Westerners fighting alongside Kurdish militants have urged other foreigners sympathetic to their struggle to carry out attacks against Turkey in an online video that threatens to complicate upcoming peace talks on Syria.
An English-speaking man with the face covered by a scarf is seen delivering the international call to arms in a six-minute clip titled Revolutionaries! Join the Resistance of Bakur! – a reference to Kurdish areas in south-eastern Turkey.
“We call on all revolutionaries worldwide – join the resistance. This is not the time to sit at home and ponder what might be,” he says, reading from a written statement, while standing with a Kalashnikov leaning on his leg.
The YPG is beloved of anarchists and Marxists. This is due to the YPG connection to the Kurdistan Workers’ Party. However, what people say and what they’re doing in Syria are not the same things. Here’s what the YPG announced yesterday.
In an interview with the Aksiyon weekly, Şervan Derweş, the spokesperson for the US-backed Syrian Democratic Forces (SDF), largely made up of YPG forces with contingents of Arab tribesmen from northeast Syria, expressed his anger at Turkey and claimed that the YPG had already advanced into territory west of the Euphrates. “Anyone who doesn’t believe can come and see.”
“Turkey is helping [the Islamic State in Iraq and the Levant] ISIL. Turkey is crossing the border [into Syria] at Jarabulus and allowing ISIL to breathe. Whoever helps the terrorists is a terrorist to us, and we will fight them,” he said, referring to Turkey. “By moving into the area west of the Euphrates, we have squeezed ISIL.”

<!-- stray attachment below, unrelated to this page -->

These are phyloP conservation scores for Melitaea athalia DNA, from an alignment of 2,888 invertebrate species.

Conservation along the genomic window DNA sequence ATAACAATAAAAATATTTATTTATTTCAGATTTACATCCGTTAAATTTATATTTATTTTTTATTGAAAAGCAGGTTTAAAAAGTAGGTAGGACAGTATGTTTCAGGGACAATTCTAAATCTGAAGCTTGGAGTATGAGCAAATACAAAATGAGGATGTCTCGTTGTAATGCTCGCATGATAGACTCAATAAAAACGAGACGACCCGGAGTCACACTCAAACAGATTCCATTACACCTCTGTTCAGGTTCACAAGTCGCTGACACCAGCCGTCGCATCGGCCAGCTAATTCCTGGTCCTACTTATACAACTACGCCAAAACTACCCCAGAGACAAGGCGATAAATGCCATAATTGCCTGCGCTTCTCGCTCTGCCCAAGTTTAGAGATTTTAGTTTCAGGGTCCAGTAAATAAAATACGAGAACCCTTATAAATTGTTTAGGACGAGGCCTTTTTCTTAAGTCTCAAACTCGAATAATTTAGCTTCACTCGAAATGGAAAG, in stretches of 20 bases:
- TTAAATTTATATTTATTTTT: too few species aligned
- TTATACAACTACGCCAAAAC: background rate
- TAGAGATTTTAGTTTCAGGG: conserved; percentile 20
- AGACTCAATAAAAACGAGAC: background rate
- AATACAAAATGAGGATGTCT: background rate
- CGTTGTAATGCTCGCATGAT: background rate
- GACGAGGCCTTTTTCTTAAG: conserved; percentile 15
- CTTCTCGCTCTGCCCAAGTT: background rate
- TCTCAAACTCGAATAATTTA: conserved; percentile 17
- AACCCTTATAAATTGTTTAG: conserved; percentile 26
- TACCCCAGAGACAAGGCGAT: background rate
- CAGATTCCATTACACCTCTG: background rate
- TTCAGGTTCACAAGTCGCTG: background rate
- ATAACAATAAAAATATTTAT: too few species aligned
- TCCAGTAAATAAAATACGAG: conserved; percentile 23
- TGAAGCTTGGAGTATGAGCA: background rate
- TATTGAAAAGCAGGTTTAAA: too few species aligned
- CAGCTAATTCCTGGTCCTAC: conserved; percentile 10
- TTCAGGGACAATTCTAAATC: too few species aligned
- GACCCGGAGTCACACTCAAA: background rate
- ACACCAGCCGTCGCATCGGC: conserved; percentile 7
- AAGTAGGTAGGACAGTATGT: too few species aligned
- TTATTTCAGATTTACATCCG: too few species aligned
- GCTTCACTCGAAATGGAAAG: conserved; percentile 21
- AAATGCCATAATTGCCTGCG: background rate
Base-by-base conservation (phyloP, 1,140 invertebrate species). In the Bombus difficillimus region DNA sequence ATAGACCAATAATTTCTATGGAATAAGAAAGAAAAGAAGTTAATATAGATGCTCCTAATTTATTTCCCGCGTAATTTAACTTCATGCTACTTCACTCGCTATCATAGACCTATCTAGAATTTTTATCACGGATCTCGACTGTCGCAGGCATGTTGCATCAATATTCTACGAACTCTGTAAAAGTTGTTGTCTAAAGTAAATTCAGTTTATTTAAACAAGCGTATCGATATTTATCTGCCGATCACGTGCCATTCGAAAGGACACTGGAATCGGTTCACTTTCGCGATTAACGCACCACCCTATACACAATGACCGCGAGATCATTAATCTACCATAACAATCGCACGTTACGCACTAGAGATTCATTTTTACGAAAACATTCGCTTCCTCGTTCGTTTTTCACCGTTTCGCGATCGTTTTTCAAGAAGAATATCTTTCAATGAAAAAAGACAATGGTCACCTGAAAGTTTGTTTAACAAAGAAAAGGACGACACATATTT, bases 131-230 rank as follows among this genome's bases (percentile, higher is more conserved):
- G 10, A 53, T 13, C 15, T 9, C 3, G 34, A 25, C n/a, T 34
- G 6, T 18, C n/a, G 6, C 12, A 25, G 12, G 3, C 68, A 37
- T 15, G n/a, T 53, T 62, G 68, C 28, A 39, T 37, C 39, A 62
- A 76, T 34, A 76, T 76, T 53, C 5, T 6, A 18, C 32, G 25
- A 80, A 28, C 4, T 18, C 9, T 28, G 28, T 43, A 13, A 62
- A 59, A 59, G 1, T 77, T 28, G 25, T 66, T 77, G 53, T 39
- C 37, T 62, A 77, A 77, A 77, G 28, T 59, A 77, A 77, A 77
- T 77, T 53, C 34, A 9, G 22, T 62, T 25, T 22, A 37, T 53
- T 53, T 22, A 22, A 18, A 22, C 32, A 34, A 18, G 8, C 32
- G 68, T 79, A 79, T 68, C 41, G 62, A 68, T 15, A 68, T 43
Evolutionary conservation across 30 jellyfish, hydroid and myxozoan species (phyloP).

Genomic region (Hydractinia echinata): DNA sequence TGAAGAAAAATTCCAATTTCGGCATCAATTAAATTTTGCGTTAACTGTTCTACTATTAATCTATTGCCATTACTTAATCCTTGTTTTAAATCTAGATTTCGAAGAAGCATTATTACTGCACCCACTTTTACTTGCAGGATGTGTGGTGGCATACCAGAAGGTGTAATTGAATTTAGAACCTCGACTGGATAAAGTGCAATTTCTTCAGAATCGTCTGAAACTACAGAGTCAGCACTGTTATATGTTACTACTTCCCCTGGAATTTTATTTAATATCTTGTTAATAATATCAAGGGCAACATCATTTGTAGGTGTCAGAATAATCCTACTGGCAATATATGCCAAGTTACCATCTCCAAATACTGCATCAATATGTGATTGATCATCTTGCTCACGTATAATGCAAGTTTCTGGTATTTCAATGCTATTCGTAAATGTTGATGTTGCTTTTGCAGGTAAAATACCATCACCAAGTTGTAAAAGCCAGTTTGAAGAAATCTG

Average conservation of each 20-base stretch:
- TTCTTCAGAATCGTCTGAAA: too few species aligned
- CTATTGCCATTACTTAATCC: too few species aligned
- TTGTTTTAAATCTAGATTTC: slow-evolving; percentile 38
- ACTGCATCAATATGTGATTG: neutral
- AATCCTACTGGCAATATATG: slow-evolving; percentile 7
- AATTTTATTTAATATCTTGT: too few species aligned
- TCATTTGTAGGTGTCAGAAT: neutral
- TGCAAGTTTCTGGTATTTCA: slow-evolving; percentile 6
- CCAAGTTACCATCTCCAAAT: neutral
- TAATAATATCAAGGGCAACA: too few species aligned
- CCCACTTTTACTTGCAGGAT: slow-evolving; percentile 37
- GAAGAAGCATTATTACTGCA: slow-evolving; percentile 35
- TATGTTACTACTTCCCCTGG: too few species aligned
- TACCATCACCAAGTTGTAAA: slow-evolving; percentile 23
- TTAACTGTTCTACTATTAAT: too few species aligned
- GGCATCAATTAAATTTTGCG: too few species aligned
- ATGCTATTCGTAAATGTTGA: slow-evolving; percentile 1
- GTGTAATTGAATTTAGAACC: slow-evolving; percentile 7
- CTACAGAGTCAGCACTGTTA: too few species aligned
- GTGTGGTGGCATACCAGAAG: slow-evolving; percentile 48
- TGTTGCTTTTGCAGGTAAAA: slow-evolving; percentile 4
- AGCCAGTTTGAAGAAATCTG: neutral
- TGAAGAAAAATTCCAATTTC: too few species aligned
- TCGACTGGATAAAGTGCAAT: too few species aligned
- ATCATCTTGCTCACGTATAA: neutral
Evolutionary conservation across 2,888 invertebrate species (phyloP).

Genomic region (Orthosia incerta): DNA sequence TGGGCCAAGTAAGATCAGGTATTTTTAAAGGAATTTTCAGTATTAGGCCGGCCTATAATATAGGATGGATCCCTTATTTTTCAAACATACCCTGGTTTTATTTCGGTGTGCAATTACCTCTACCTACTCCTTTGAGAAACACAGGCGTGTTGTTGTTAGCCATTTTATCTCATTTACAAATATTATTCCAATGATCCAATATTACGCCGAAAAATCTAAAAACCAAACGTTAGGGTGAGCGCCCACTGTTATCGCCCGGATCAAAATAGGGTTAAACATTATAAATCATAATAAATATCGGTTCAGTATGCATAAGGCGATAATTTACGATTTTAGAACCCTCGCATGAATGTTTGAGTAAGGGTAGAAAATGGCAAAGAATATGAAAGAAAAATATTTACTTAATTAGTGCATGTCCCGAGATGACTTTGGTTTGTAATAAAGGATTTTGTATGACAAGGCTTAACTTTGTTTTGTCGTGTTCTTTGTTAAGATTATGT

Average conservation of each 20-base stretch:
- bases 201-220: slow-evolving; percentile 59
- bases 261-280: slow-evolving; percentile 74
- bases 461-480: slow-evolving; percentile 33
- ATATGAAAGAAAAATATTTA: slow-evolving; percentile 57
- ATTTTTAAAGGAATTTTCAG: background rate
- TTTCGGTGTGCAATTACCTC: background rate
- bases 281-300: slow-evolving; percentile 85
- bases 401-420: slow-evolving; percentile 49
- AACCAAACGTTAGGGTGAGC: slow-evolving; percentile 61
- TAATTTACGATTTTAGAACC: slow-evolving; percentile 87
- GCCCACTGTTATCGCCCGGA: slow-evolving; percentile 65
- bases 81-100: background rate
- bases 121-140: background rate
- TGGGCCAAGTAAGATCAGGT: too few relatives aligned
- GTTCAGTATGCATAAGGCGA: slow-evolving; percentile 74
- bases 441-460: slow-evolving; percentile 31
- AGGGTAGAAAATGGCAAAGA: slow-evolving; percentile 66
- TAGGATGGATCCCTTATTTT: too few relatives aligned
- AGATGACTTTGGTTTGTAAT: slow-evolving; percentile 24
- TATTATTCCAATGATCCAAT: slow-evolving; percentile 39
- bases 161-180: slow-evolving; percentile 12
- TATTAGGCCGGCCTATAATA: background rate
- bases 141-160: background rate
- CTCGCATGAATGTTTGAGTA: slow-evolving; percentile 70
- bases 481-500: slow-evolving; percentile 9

Then there’s this.
Another of the commanders of the YPG base near the town of Qamishli in northern Syria by the name of Bozan was reported by Aksiyon to have said that the YPG units needed a few months to eliminate the ISIL threat in northern Syria, upon which their attention would turn to Turkey.
“We need a few months. Then we [the YPG] will assist the YPS in Turkey,” he said. The Civil Defense Union (YPS) is a military unit established by the PKK and the PKK-affiliated Patriotic Revolutionist Youth Movement (YDG-H).
“The coming of spring will be enough. Our job in Turkey will be hard but not impossible. Nothing will be the same again. The big resistance will begin in the spring,” Bozan was quoted as saying.
Almost certainly not. Turkey is providing precision artillery support for the Syrian Democratic Forces (QSD) in their offensive at Manbij.
Manbij is much further south than the Jarablus-Azaz corridor, which the YPG is threatening to take.
If the Turks can shell Manbij, they can easily blow the hell out of any Kurdish formations that cross the Euphrates and head toward Azaz. The Turks could also launch a ground invasion. They’re ready to do so at any time.
Forget about Russia helping the YPG. That’s fake.
The Russians at this point have made it very clear that their offensive operations, their strikes are in support of Bashar al-Assad and his regime. That is the focus of Russian airstrikes. So when the regime is fighting—whoever the regime is fighting, that’s who gets struck.
Primarily, the regime is fighting opposition forces, so primarily, the Russians are striking opposition forces to the tune of probably 90 percent.